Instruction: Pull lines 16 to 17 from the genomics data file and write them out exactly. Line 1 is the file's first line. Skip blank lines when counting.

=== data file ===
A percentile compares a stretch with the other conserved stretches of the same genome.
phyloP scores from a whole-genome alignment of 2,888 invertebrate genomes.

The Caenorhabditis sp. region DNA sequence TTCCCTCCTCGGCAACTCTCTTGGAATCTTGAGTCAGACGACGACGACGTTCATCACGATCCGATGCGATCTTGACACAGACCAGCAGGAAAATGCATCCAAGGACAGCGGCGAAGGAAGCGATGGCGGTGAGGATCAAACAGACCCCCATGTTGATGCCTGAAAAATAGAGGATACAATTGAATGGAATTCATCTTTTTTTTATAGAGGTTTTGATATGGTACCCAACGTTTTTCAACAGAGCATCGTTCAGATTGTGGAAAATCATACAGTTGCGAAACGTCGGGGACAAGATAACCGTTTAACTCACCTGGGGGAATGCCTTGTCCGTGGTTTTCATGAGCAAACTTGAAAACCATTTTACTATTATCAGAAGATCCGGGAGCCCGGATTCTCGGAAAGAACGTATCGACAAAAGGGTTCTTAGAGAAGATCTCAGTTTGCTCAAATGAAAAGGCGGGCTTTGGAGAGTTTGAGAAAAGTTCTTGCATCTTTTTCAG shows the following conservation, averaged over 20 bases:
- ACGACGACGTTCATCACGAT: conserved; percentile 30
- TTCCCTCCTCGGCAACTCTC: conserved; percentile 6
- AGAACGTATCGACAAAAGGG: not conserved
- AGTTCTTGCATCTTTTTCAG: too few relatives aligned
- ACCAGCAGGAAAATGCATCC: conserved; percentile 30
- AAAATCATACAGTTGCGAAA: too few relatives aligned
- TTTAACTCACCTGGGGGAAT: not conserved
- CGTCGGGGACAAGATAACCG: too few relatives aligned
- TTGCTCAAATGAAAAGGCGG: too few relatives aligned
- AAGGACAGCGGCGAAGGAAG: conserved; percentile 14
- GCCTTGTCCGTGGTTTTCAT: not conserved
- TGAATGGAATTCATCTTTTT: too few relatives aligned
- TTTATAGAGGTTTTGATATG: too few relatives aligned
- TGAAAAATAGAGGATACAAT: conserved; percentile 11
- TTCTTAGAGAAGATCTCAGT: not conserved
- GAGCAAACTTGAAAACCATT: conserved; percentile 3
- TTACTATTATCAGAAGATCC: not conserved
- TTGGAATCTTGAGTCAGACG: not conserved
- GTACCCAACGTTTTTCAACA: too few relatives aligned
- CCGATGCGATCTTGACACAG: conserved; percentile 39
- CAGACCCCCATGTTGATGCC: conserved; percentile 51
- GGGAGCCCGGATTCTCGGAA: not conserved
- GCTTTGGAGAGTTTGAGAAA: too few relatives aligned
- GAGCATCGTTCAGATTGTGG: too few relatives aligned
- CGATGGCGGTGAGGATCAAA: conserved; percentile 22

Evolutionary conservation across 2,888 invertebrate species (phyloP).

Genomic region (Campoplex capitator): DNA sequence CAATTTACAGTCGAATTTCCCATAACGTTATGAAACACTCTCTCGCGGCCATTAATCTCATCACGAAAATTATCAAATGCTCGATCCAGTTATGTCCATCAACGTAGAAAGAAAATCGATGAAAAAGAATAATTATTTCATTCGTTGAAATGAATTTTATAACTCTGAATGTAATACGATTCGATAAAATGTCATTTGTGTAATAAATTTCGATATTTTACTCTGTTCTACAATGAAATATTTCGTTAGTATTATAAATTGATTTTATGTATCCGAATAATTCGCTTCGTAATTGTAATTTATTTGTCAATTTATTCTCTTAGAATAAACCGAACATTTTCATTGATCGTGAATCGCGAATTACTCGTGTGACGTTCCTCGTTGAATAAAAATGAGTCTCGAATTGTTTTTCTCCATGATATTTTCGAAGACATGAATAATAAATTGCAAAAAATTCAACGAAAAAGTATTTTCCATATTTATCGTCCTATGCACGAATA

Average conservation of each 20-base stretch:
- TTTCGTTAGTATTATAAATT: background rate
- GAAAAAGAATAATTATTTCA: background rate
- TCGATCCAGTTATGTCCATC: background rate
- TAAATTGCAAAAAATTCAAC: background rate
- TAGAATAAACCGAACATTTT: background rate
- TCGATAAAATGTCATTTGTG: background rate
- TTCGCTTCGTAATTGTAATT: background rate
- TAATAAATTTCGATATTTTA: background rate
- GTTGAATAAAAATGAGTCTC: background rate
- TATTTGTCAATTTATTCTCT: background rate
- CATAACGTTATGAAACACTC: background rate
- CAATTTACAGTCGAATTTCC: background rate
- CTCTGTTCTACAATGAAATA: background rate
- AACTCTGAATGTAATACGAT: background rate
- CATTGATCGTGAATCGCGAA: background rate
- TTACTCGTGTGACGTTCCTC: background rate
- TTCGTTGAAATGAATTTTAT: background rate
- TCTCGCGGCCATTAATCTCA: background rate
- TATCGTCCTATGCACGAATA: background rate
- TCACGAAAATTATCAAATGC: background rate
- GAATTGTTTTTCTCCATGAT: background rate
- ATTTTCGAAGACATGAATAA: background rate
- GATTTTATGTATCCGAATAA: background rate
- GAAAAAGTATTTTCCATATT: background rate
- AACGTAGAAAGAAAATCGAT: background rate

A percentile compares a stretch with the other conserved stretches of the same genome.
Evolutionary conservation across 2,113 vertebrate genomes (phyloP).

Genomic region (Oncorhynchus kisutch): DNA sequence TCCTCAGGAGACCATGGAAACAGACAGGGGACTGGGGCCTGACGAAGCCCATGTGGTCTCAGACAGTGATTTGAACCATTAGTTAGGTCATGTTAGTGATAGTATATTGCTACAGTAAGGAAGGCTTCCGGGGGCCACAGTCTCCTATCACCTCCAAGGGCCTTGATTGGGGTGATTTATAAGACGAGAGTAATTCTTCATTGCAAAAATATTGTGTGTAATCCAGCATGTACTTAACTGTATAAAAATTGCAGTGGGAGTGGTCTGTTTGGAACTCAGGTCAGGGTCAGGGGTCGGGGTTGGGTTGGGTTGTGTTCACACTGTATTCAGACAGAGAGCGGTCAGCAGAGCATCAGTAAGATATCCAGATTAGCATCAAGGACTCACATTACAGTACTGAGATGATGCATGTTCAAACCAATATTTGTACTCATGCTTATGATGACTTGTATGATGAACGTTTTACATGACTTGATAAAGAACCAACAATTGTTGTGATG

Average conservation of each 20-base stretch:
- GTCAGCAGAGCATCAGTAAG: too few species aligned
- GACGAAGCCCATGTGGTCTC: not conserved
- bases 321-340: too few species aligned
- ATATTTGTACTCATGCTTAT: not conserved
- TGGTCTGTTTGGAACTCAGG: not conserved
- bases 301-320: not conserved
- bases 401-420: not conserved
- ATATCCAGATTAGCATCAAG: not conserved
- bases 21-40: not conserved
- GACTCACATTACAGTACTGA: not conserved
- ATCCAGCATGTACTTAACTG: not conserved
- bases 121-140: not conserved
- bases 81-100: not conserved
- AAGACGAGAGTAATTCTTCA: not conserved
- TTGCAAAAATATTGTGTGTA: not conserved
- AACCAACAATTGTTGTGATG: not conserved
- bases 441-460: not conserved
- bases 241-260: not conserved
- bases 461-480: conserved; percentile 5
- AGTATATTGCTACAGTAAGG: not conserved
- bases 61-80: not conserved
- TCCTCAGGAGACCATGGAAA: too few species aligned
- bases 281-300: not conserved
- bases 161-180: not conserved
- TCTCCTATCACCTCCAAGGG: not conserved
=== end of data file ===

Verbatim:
- TTTATAGAGGTTTTGATATG: too few relatives aligned
- TGAAAAATAGAGGATACAAT: conserved; percentile 11